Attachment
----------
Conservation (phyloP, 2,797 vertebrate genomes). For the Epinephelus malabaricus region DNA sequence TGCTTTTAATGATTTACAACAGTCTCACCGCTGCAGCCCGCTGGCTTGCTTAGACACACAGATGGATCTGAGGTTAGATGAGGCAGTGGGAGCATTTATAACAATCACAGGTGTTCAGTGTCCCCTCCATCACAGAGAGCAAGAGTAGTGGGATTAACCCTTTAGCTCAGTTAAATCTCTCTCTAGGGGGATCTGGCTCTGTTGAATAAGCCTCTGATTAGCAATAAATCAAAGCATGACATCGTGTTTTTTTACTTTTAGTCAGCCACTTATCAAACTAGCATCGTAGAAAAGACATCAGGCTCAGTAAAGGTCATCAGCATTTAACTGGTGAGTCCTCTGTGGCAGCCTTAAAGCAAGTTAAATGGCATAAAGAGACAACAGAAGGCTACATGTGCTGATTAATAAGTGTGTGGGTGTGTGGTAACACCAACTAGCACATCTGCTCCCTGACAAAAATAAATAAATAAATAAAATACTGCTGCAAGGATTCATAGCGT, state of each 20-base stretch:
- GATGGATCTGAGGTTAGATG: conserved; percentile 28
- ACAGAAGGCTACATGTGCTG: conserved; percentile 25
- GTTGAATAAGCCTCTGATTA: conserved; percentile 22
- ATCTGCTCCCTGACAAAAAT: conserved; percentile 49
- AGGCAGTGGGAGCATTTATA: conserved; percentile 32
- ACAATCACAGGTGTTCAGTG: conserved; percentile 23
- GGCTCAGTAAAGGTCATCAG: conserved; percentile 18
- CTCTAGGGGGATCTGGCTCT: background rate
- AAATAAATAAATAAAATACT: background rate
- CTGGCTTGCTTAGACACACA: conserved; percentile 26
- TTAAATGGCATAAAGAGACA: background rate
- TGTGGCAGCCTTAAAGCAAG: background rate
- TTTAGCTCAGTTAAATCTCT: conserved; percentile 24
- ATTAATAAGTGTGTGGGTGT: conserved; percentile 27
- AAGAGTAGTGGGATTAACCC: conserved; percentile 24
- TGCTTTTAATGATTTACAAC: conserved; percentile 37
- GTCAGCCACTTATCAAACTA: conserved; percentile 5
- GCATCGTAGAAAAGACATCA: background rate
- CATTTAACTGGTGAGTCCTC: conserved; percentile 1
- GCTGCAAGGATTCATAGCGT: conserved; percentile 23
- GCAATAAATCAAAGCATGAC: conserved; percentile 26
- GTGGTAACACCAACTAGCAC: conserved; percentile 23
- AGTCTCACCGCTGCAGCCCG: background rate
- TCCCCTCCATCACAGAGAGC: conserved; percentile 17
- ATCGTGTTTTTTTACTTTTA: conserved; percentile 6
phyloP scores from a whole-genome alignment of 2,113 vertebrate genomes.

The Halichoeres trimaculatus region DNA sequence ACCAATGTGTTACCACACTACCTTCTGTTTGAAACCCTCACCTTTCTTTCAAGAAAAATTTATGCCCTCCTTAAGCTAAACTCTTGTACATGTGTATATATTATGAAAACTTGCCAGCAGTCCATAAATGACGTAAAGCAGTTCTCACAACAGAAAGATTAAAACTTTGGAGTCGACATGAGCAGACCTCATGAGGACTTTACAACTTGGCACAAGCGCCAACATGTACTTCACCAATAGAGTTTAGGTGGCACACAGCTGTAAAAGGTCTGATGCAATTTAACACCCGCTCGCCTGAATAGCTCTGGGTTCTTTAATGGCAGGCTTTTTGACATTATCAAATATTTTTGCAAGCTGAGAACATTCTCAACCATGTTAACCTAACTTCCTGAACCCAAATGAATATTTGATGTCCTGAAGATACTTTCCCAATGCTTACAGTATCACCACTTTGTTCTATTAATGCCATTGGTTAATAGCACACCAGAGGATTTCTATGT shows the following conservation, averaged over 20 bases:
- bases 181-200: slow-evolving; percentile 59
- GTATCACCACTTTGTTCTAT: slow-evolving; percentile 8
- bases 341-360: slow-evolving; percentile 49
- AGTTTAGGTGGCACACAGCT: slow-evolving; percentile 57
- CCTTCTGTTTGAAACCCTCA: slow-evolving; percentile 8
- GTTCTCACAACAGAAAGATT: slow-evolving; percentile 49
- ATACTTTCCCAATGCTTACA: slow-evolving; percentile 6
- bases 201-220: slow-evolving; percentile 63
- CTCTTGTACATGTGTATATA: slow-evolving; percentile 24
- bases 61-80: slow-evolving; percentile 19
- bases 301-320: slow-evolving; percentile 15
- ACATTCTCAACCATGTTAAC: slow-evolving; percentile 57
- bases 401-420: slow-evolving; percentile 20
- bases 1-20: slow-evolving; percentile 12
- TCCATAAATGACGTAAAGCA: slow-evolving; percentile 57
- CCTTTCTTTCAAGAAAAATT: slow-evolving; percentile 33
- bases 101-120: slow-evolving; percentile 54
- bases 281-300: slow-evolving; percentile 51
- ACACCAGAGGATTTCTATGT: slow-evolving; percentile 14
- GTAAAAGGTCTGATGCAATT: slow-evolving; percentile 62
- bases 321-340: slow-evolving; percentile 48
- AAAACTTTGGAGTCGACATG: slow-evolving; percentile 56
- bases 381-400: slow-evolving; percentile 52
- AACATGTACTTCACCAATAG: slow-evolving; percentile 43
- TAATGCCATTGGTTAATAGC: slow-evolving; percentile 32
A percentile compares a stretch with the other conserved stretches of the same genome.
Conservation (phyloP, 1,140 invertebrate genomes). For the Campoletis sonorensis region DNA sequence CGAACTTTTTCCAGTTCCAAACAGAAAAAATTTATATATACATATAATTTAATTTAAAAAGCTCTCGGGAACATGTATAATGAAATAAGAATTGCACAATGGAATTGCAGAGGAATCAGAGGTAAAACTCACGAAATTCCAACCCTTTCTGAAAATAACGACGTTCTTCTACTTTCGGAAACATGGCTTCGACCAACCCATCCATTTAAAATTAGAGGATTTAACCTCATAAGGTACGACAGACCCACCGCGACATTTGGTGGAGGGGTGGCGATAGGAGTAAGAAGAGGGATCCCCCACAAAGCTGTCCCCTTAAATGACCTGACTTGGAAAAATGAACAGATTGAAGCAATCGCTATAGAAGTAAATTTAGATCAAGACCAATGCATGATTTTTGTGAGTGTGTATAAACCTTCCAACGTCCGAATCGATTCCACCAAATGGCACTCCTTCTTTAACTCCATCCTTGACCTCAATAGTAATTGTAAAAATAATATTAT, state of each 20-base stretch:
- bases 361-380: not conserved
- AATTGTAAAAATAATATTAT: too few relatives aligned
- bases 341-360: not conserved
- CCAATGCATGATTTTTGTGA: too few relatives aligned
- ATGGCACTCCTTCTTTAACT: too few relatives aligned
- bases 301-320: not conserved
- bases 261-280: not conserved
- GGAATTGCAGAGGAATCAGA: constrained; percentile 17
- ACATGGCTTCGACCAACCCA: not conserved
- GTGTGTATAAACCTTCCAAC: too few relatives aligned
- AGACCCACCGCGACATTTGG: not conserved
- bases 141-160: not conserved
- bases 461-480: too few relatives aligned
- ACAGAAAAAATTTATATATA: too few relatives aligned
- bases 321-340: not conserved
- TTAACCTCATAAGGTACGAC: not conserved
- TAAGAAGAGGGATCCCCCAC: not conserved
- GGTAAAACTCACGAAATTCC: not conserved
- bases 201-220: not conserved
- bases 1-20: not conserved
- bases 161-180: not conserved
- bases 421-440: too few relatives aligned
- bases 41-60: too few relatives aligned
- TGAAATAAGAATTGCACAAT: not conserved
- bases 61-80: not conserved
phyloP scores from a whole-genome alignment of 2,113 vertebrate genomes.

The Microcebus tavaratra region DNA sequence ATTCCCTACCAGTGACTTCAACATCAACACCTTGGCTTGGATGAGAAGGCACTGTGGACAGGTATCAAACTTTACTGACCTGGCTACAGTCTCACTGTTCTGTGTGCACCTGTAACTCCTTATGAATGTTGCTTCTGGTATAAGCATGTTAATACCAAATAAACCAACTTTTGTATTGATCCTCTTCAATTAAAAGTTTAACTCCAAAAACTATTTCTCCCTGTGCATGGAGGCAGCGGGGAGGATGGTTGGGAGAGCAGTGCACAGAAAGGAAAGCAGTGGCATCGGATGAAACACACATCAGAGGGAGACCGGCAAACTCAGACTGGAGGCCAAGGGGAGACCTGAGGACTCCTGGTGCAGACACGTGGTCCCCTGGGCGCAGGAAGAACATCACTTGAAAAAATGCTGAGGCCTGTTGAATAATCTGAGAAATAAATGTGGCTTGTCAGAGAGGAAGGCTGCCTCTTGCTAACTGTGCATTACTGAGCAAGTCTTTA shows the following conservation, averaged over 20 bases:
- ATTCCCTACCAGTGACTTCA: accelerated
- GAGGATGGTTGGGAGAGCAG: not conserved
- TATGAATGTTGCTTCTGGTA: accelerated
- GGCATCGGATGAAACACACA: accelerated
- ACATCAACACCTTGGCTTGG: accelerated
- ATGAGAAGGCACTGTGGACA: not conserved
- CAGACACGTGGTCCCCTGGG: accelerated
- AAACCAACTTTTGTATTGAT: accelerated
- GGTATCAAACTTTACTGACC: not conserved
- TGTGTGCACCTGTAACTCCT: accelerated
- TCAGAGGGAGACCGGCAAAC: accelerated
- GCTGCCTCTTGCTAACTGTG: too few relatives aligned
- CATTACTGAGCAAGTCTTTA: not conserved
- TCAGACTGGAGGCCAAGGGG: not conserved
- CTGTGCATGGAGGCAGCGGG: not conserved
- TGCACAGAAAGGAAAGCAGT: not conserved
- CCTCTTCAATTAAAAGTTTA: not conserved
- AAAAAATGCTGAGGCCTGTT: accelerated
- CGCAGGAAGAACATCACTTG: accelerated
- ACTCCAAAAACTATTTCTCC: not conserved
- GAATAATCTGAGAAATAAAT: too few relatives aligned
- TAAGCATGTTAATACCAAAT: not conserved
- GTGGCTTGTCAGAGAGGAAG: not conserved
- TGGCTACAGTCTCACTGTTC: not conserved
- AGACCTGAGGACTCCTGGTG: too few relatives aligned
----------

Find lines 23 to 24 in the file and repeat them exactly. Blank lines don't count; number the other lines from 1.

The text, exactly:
- GTGGTAACACCAACTAGCAC: conserved; percentile 23
- AGTCTCACCGCTGCAGCCCG: background rate